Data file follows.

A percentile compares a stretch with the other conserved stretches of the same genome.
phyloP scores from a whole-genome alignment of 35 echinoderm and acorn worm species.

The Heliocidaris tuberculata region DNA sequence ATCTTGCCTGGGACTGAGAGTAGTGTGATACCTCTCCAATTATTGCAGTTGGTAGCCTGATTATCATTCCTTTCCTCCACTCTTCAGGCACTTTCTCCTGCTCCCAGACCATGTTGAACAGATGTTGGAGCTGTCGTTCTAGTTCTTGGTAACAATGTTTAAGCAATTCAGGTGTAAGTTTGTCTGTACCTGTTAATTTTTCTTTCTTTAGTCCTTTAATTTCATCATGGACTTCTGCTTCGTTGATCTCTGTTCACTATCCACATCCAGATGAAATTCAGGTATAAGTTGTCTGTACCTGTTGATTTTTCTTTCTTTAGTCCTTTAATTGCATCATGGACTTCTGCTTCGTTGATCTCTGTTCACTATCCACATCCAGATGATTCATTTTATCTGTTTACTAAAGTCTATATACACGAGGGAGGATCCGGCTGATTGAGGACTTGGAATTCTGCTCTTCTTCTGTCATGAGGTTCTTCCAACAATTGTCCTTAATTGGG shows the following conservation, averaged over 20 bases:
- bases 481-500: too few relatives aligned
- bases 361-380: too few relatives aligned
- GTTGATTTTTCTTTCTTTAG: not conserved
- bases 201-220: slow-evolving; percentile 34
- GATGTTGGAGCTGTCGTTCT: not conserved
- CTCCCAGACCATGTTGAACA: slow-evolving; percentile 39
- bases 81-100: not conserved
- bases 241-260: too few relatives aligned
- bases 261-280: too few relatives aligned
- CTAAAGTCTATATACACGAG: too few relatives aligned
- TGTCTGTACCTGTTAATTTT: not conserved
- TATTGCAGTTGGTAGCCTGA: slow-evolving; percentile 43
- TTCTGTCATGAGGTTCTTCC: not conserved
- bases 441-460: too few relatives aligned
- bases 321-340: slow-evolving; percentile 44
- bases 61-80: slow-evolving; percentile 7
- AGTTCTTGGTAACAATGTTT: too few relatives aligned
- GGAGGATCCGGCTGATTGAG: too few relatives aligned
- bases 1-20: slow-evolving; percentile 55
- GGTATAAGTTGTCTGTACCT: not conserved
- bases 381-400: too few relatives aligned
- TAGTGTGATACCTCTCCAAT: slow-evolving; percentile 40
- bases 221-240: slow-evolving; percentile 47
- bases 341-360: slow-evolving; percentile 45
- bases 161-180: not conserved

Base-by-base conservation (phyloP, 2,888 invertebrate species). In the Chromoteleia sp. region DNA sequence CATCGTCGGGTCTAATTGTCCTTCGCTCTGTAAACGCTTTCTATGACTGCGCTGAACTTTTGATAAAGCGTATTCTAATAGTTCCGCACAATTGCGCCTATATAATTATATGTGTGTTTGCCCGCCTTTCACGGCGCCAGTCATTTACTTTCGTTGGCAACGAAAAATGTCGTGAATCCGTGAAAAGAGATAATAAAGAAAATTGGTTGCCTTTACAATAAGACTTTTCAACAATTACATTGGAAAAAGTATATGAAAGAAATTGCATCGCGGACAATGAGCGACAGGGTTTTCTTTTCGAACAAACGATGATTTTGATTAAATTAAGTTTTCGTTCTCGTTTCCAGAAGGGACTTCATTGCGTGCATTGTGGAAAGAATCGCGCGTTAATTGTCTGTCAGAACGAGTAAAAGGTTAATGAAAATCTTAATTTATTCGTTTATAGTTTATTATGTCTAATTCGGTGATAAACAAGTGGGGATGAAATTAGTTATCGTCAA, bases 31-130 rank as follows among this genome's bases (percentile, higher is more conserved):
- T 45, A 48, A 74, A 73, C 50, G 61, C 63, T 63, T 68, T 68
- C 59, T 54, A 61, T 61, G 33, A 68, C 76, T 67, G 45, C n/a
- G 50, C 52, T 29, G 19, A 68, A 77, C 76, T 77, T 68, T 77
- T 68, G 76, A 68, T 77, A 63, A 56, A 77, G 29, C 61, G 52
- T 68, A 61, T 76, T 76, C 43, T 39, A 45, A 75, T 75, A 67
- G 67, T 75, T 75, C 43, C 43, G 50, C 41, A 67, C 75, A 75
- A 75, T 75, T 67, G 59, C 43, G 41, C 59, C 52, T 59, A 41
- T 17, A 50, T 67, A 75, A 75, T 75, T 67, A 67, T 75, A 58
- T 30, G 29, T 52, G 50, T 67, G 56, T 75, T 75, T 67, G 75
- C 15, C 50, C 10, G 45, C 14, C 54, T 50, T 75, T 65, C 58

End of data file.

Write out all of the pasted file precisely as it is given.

A percentile compares a stretch with the other conserved stretches of the same genome.
phyloP scores from a whole-genome alignment of 35 echinoderm and acorn worm species.

The Heliocidaris tuberculata region DNA sequence ATCTTGCCTGGGACTGAGAGTAGTGTGATACCTCTCCAATTATTGCAGTTGGTAGCCTGATTATCATTCCTTTCCTCCACTCTTCAGGCACTTTCTCCTGCTCCCAGACCATGTTGAACAGATGTTGGAGCTGTCGTTCTAGTTCTTGGTAACAATGTTTAAGCAATTCAGGTGTAAGTTTGTCTGTACCTGTTAATTTTTCTTTCTTTAGTCCTTTAATTTCATCATGGACTTCTGCTTCGTTGATCTCTGTTCACTATCCACATCCAGATGAAATTCAGGTATAAGTTGTCTGTACCTGTTGATTTTTCTTTCTTTAGTCCTTTAATTGCATCATGGACTTCTGCTTCGTTGATCTCTGTTCACTATCCACATCCAGATGATTCATTTTATCTGTTTACTAAAGTCTATATACACGAGGGAGGATCCGGCTGATTGAGGACTTGGAATTCTGCTCTTCTTCTGTCATGAGGTTCTTCCAACAATTGTCCTTAATTGGG shows the following conservation, averaged over 20 bases:
- bases 481-500: too few relatives aligned
- bases 361-380: too few relatives aligned
- GTTGATTTTTCTTTCTTTAG: not conserved
- bases 201-220: slow-evolving; percentile 34
- GATGTTGGAGCTGTCGTTCT: not conserved
- CTCCCAGACCATGTTGAACA: slow-evolving; percentile 39
- bases 81-100: not conserved
- bases 241-260: too few relatives aligned
- bases 261-280: too few relatives aligned
- CTAAAGTCTATATACACGAG: too few relatives aligned
- TGTCTGTACCTGTTAATTTT: not conserved
- TATTGCAGTTGGTAGCCTGA: slow-evolving; percentile 43
- TTCTGTCATGAGGTTCTTCC: not conserved
- bases 441-460: too few relatives aligned
- bases 321-340: slow-evolving; percentile 44
- bases 61-80: slow-evolving; percentile 7
- AGTTCTTGGTAACAATGTTT: too few relatives aligned
- GGAGGATCCGGCTGATTGAG: too few relatives aligned
- bases 1-20: slow-evolving; percentile 55
- GGTATAAGTTGTCTGTACCT: not conserved
- bases 381-400: too few relatives aligned
- TAGTGTGATACCTCTCCAAT: slow-evolving; percentile 40
- bases 221-240: slow-evolving; percentile 47
- bases 341-360: slow-evolving; percentile 45
- bases 161-180: not conserved

Base-by-base conservation (phyloP, 2,888 invertebrate species). In the Chromoteleia sp. region DNA sequence CATCGTCGGGTCTAATTGTCCTTCGCTCTGTAAACGCTTTCTATGACTGCGCTGAACTTTTGATAAAGCGTATTCTAATAGTTCCGCACAATTGCGCCTATATAATTATATGTGTGTTTGCCCGCCTTTCACGGCGCCAGTCATTTACTTTCGTTGGCAACGAAAAATGTCGTGAATCCGTGAAAAGAGATAATAAAGAAAATTGGTTGCCTTTACAATAAGACTTTTCAACAATTACATTGGAAAAAGTATATGAAAGAAATTGCATCGCGGACAATGAGCGACAGGGTTTTCTTTTCGAACAAACGATGATTTTGATTAAATTAAGTTTTCGTTCTCGTTTCCAGAAGGGACTTCATTGCGTGCATTGTGGAAAGAATCGCGCGTTAATTGTCTGTCAGAACGAGTAAAAGGTTAATGAAAATCTTAATTTATTCGTTTATAGTTTATTATGTCTAATTCGGTGATAAACAAGTGGGGATGAAATTAGTTATCGTCAA, bases 31-130 rank as follows among this genome's bases (percentile, higher is more conserved):
- T 45, A 48, A 74, A 73, C 50, G 61, C 63, T 63, T 68, T 68
- C 59, T 54, A 61, T 61, G 33, A 68, C 76, T 67, G 45, C n/a
- G 50, C 52, T 29, G 19, A 68, A 77, C 76, T 77, T 68, T 77
- T 68, G 76, A 68, T 77, A 63, A 56, A 77, G 29, C 61, G 52
- T 68, A 61, T 76, T 76, C 43, T 39, A 45, A 75, T 75, A 67
- G 67, T 75, T 75, C 43, C 43, G 50, C 41, A 67, C 75, A 75
- A 75, T 75, T 67, G 59, C 43, G 41, C 59, C 52, T 59, A 41
- T 17, A 50, T 67, A 75, A 75, T 75, T 67, A 67, T 75, A 58
- T 30, G 29, T 52, G 50, T 67, G 56, T 75, T 75, T 67, G 75
- C 15, C 50, C 10, G 45, C 14, C 54, T 50, T 75, T 65, C 58